Would you mind my asking, said this stranger, but what do you mean by love?

The atmosphere shifted. This was not a light-hearted question, but a serious question from a serious man. We knew it, he knew it and he knew we knew it. Perhaps he was trying to work something out in his own mind.

I could see Ray beginning to reflect, to search for an answer. That’s a difficult question, he said, buying a little time. Yes, was the quiet reply.

Ray is a thoughtful man and not afraid of difficult questions. As an academic, he is used to them. But this was definitely not part of his lunch plans.

Well, he began, looking back I’m not at all sure that I was in love when we first married. Of course, I was strongly attracted for many reasons, but I didn’t understand then what love was. I was much too young and un-formed. And my mind was on other things, mostly myself and where I was going. Had I been asked what love meant, my answer would probably have focused on my wife’s special qualities.

But now, he continued, I feel that love is something that develops slowly over time. It requires a period of growing into maturity. It’s something to do with wanting what is good for my wife – to be willing, if necessary, to sacrifice my own interests in order to help her. Of course, I may also benefit from doing that, but I would do it even if I didn’t.

I want –very deeply – for her to be happy and fulfilled. It’s in this same way that I also love my children and grandchildren.

All of this was said over some time in a slow and thoughtful way.

I’m not a weepy person or a sentimental one. I don’t weep in the opera or when watching a touching movie. But here was my husband trying to explain his love for me, right in the middle of a public restaurant in Rome. My eyes definitely misted up. There was nowhere, anywhere, except these two small tables.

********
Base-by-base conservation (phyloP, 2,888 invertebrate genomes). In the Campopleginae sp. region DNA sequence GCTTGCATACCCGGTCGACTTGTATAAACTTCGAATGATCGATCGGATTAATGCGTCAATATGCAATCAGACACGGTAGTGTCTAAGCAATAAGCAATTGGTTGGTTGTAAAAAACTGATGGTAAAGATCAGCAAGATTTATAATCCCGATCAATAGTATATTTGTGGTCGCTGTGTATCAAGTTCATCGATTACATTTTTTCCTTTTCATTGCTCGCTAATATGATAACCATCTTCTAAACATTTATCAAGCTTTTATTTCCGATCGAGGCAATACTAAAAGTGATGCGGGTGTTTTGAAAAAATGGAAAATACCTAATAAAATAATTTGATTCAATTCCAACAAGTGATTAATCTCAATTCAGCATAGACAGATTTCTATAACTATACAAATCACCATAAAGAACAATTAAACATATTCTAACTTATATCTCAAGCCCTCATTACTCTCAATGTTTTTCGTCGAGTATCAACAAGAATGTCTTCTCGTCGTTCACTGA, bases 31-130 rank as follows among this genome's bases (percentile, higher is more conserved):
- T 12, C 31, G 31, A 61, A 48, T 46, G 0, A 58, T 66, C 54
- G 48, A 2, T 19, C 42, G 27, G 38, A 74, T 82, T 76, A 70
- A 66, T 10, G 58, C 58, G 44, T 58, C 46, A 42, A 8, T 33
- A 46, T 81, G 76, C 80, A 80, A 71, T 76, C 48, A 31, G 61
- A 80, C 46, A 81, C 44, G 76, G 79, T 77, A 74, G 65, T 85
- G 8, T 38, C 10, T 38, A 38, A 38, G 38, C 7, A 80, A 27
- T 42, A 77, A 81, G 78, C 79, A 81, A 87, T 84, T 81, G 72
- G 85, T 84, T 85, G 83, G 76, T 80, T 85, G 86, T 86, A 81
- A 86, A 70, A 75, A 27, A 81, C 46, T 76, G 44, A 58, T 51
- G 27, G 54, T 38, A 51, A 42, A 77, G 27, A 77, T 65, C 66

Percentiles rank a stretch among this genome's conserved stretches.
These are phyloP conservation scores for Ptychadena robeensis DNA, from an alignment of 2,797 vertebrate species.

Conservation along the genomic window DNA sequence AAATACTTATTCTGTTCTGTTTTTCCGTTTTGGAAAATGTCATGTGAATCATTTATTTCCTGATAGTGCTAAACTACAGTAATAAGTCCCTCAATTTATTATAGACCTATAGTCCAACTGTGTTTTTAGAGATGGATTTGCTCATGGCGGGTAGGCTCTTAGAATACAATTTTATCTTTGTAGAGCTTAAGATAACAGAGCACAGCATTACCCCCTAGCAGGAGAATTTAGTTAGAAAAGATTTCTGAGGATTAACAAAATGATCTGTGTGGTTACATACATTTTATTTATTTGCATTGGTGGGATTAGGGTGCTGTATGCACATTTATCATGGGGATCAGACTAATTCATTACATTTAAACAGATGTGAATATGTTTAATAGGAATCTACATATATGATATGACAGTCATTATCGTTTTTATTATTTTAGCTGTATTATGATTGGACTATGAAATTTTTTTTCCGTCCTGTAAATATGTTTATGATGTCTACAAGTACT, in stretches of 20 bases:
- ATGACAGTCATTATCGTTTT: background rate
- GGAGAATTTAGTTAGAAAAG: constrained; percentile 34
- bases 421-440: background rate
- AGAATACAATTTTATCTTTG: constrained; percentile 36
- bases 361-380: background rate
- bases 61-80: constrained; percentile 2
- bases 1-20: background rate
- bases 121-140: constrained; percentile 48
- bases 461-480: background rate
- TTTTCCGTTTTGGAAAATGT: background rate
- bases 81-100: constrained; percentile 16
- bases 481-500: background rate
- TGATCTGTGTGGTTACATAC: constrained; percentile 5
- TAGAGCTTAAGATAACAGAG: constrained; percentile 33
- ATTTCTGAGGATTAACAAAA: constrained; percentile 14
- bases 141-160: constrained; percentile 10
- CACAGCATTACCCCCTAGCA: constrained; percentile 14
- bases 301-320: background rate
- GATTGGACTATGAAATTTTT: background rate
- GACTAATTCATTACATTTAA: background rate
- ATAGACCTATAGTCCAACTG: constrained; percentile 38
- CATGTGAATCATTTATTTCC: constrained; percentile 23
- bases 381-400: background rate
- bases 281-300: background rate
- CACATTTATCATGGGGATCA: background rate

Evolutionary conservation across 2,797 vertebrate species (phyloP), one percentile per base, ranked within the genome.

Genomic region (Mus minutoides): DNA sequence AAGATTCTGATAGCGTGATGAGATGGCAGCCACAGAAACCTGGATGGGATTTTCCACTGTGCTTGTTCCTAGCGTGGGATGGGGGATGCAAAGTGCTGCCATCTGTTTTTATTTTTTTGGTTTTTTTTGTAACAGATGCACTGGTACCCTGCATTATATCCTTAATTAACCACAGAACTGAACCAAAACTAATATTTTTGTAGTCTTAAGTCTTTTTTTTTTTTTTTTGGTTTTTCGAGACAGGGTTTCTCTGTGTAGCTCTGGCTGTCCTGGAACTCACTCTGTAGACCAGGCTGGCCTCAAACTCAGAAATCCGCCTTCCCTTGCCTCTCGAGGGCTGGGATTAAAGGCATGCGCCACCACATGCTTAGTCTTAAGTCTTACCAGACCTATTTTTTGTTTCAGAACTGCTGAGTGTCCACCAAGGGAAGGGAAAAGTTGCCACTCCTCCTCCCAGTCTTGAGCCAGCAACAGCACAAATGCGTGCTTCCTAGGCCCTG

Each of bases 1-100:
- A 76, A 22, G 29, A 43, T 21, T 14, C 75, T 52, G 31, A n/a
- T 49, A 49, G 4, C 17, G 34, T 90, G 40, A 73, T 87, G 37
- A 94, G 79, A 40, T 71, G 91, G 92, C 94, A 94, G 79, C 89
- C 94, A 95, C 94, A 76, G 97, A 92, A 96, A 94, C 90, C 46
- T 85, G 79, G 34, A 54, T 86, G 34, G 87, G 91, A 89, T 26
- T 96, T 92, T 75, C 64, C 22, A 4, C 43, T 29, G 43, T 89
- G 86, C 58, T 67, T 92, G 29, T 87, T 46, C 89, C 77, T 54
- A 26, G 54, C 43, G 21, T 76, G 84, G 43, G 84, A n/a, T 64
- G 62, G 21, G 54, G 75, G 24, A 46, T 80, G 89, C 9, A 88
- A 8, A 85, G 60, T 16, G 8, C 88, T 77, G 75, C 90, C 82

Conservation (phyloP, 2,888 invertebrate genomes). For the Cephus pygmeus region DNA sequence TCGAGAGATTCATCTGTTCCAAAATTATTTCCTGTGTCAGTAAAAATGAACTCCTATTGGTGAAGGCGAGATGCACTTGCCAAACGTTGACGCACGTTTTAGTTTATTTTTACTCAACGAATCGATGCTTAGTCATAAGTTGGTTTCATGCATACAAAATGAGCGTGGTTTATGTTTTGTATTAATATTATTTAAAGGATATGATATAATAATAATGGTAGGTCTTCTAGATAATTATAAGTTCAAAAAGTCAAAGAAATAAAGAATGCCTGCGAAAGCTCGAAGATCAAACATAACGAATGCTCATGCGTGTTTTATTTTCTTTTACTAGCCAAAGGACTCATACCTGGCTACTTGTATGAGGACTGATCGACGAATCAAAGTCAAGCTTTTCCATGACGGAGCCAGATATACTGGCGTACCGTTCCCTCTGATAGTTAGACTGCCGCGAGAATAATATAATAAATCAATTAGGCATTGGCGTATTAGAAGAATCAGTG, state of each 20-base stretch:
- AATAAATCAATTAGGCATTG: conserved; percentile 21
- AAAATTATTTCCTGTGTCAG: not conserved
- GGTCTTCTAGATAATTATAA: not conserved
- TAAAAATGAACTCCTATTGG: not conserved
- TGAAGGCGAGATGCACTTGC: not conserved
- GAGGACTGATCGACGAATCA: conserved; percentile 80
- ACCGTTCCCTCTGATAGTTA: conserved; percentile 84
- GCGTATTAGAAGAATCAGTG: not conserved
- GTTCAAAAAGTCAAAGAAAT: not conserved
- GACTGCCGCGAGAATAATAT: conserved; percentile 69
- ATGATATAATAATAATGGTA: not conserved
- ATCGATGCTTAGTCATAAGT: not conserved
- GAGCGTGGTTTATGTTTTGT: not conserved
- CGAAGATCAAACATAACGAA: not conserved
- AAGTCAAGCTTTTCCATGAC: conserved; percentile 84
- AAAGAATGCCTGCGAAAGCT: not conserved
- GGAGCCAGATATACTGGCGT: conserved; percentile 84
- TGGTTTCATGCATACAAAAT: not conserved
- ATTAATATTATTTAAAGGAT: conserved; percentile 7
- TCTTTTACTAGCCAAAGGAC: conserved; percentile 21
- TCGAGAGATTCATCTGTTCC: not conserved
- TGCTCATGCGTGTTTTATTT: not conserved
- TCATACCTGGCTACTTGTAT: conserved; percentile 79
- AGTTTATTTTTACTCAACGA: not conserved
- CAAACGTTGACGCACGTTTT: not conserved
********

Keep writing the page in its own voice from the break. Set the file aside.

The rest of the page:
Ray said later that the judge’s eyes were also moist. He had looked lost in thought, perhaps seeing what might have been absent from his own marriage.

The table became rather quiet. The judge said something to the effect that he wasn’t sure he had ever experienced this. We slowly went back to more normal conversation.

At some point, the waiter came for the bills and they were paid. This has been a very interesting discussion, the judge said. We could have taken contact details and continued the conversation elsewhere – after all, he said he came to London from time to time. But I made a calculation that we were not likely to have that much in common and a future relationship was unlikely to thrive. Perhaps he thought so, too.

We shook hands and left the restaurant separately. We did not even know his name.

I am currently writing a series of short stories based on meaningful moments in my life, to be published as a book in early 2019 (or sooner). This is the first one to be published in any way. It won Stevie Turner’s Short Story contest at the end of April 2018.  For further information, see my website www.annrichardson.co.uk.

4 comments

Leave a Reply

Your email address will not be published. Required fields are marked *